Ten years after a magnitude 7 earthquake destroyed a large swath of Haiti, killing more than 300,000 people and injuring another 1.5 million, workers and their families have not benefited from the billions in international aid that poured into country after the disaster. Nor has the government’s response—expanding low-wage, garment-sector jobs—alleviated poverty. Instead, they struggle to support their families with wages too low to live on even as escalating prices for fuel and other necessities compound the difficulties in their daily effort to survive.
“Workers live day by day,” says Reginald Lafontant, secretary general of the Groupement Syndicat des Travailleurs Textil pour la Reimportacion d’assemblage (GOSTTRA), a garment worker union and Solidarity Center partner.
In response to ongoing mass protests last fall against fuel and food shortages and government corruption, President Jovenel Moïse increased the minimum wage for garment workers and others in the export manufacturing sector from 420 gourdes a day to 500 gourdes ($5.09) a day. The miniscule increase left workers’ wages at less than 2018 levels because of inflation, and the move infuriated workers, who told Solidarity Center staff that the new wage is not enough to pay for food, transportation, housing, children’s school fees and medical care.
Workers Need $18.30 a Day to Support Themselves
More than 60 percent of Haitians survive on less $2 a day, and more than 2.5 million people fall below the extreme poverty line of $1.23 per day. The Solidarity Center report, “The High Cost of Low Wages in Haiti,” which tracked living expenses for garment workers from September 2018 through March 2019, recommends the government increase the minimum wage to an estimated $18.30 per day and allow workers to select their own representatives to the country’s tripartite minimum wage committee.
The cost of living in Haiti has increased by 74 percent since the Solidarity Center’s first wage assessment in 2014. Based on the current minimum wage, workers must spend more than half (55 percent) of their take-home pay on work-related transportation and a modest lunch, leaving little else to cover other necessities. Some workers say they can only afford to eat once per day.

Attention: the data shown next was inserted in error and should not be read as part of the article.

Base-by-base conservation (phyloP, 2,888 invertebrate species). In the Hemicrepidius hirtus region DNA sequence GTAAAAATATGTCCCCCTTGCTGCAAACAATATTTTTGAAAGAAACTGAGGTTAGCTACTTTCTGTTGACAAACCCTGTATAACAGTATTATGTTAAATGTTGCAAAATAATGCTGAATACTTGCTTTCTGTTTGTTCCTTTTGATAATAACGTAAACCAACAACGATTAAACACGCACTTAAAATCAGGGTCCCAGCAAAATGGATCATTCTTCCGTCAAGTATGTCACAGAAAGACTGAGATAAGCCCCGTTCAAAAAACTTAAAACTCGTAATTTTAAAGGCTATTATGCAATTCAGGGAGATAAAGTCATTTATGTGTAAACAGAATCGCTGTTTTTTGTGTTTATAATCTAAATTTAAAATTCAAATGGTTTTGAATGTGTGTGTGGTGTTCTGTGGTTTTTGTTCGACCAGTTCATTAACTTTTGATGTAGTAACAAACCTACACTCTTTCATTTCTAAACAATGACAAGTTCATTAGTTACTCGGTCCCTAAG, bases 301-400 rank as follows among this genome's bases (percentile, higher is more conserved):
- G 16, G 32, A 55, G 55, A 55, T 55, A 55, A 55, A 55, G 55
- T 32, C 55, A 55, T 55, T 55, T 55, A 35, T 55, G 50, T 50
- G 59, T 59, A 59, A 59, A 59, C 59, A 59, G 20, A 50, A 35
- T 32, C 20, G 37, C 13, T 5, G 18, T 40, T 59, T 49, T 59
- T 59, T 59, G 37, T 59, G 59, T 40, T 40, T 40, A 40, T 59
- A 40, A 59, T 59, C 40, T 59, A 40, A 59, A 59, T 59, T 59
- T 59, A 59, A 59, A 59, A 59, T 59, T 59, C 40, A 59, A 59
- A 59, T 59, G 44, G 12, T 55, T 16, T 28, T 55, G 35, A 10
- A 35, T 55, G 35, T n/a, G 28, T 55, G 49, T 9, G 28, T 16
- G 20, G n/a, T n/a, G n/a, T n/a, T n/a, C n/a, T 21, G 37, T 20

The country’s inability to provide basic goods and services affects workers’ job security as well. With no propane available for cooking in the city, businesses last fall put their staff on unpaid leave. Hotels are closing and major airlines have cancelled flights to the country because of the economic and political turmoil, increasing unemployment and choking off income from much-needed tourist dollars. Haitians are outraged that the island has received millions of dollars in aid since the 2010 earthquake, but public services and infrastructure are nearly nonfunctional.
Haiti’s economy, which never recovered after the earthquake and the subsequent cholera outbreak that claimed some 10,000 lives, has worsened over the past three years. The Haiti Advocacy Working Group, which includes the Solidarity Center, is calling for policies that focus on an equitable and livable future and “promote the creation of decent employment that enables Haitian workers to adequately care for themselves and their families.”
Unions are in the forefront of calling for action to address the crisis. More than 40 labor organizations joined a call last fall for vast nationwide legal reforms, including free and fair elections and the resignation of Moïse. More recently, three Solidarity Center partner unions in the garment industry—GOSTTRA, Batay Ouvriye and Centrale Nationale des Ouvriers Haitiens (CNOHA)—rallied to call for better working conditions, the proper management of pension and social security funds, a living wage and government accountability for corruption.
The government failed to hold elections in October, and one-third of the Senate, the entire Chamber of Deputies and all local offices are set to expire in January 2020, setting the stage for a potential constitutional crisis and another round of widespread protests.